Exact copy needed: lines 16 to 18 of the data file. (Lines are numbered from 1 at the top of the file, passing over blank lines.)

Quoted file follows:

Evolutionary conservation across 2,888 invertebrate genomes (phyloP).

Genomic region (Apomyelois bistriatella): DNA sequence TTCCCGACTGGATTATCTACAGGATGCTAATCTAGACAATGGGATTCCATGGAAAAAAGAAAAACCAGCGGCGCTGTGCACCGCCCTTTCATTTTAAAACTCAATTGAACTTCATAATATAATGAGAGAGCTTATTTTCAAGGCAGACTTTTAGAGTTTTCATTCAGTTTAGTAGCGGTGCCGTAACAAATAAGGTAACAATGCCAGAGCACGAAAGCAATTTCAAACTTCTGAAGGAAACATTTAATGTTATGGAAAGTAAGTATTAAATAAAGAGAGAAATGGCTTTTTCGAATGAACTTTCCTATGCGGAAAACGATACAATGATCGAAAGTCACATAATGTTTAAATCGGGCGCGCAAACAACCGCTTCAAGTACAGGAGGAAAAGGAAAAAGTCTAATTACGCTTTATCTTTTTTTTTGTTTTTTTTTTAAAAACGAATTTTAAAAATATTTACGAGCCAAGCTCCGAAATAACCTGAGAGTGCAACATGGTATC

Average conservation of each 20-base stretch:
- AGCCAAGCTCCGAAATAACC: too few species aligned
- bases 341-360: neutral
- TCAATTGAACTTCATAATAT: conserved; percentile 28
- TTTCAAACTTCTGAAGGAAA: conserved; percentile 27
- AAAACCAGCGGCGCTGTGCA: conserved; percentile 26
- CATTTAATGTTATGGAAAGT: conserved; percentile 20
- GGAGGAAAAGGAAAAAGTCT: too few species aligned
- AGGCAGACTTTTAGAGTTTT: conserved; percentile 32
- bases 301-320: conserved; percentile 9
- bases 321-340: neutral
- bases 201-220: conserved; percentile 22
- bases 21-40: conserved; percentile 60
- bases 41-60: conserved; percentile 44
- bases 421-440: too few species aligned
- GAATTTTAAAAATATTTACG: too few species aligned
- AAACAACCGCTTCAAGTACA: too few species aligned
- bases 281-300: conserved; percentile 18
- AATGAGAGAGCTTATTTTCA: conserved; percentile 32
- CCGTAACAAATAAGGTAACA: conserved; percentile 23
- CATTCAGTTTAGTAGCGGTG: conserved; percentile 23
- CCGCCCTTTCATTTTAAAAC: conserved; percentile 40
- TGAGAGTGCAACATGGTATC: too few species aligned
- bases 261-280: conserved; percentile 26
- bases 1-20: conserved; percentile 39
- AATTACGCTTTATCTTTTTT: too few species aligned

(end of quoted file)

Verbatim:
- bases 41-60: conserved; percentile 44
- bases 421-440: too few species aligned
- GAATTTTAAAAATATTTACG: too few species aligned